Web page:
account. If the victim can be blamed for their circumstances then 'I am not
responsible' in any way. Men who like to blame women who have been sexually
assaulted for their 'provocative dress' are also exhibiting this fear and its
attendant delusional behaviour.
the most obvious manifestation of evading responsibility occurs when instead of
doing what they can to assist someone in need, a person laments 'not being able'
to do something more significant. And by doing this, their fear enables them to
conceal that they might, in fact, have done something that would have helped.
This often happens, for example, when someone is too scared to offer help
because it might require the agreement of someone else (such as a spouse) who
(unconsciously) frightens them. But there are other reasons why their fear
might generate this behaviour as well.
common way of evading taking responsibility (while, in this case, deluding
yourself that you are not) is to offer someone who needs help something that
they do not need and then, when they refuse it, to interpret this as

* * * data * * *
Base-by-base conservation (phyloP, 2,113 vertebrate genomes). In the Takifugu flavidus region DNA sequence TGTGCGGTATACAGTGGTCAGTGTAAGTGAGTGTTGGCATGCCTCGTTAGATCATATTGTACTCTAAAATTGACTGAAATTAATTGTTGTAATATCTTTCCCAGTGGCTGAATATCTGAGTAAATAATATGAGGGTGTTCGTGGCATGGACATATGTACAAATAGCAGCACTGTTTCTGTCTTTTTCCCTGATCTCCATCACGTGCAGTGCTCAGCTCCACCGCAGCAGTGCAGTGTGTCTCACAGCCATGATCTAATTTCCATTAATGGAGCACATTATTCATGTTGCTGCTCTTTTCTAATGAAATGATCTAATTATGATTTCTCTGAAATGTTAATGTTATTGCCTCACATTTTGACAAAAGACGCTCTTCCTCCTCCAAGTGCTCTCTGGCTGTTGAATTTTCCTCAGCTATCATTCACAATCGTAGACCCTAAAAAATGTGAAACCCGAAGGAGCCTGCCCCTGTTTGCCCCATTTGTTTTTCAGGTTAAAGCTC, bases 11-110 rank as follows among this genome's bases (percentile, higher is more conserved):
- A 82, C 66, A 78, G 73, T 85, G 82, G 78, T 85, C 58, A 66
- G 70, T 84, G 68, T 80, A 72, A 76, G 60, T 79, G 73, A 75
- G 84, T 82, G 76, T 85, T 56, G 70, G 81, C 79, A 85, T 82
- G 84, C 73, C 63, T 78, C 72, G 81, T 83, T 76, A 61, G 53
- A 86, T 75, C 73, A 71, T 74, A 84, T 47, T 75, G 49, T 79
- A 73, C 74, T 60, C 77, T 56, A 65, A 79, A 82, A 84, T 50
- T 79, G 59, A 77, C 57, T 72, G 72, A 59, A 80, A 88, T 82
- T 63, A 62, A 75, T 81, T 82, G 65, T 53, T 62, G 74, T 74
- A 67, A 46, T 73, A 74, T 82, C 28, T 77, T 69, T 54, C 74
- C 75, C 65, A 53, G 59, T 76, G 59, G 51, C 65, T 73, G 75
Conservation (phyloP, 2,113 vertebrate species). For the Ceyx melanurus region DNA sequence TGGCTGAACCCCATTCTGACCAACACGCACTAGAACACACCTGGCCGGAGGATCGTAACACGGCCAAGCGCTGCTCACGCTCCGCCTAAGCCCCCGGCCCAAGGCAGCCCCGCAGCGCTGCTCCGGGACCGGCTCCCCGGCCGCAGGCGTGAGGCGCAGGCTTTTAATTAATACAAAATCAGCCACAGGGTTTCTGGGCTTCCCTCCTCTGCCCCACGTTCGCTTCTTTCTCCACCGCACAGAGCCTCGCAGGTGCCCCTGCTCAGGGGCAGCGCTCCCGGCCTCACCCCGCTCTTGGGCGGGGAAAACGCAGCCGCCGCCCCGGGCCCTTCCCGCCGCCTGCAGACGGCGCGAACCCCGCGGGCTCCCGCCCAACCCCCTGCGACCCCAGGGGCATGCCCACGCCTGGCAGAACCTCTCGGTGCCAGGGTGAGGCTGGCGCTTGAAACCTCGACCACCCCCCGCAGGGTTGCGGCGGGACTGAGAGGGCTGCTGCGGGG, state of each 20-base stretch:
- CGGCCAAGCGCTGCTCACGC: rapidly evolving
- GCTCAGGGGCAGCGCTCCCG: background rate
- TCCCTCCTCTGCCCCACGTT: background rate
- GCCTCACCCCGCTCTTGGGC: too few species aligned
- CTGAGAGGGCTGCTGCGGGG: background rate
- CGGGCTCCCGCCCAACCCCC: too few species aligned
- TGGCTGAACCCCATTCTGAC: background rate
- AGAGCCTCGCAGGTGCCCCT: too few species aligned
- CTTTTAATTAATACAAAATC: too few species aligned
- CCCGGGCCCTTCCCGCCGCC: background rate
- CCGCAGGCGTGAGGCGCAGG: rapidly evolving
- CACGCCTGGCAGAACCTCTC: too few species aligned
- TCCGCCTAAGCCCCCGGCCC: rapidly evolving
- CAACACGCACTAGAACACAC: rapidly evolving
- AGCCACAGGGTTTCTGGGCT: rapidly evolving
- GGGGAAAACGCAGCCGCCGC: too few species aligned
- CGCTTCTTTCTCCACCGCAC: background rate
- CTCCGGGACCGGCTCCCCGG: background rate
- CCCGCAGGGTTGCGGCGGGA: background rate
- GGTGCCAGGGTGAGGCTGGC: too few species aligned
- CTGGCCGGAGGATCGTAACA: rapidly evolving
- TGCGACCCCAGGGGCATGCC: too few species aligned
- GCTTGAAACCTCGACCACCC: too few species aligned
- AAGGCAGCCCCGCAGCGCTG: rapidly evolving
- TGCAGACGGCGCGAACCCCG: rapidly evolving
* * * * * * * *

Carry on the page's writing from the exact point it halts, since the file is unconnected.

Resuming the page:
'confirmation' that they do not need your help.
of this behaviour is to dispose of something that you do not want and to delude
yourself that you are, in fact, 'helping'. I first became fully aware of this
version of evading responsibility (and assuaging guilt) when I was working in a
refugee camp in the Sudan at the height of the Ethiopian war and famine in
1985. Companies all over the world were 'giving' away unwanted stock of
unsaleable goods (presumably for a tax benefit) to aid agencies who were then
trying to find ways to use it. And not always successfully. I will never forget
seeing the Wad Kowli Refugee Camp for the first time with its wonderfully
useless lightweight and colourful overnight bushwalking tents instead of the
large, heavy duty canvas tents normally used in such difficult circumstances.
Better than nothing you might say. For a week, perhaps, but only barely in 55
popular way of evading responsibility is to delude yourself about the precise
circumstances in which someone finds themselves. For example, if your fear
makes you focus your attention on an irrelevant detail, such as the
pleasantness of your memory of a town as a tourist destination, rather than the
fact that someone who lives there is homeless, then it is easy to delude
yourself that their life must be okay and to behave in accordance with your delusion
rather than the reality of the other person's life.
that some people evade responsibility is to delude themselves that a person who
needs help is 'not contributing' while also deluding themselves about the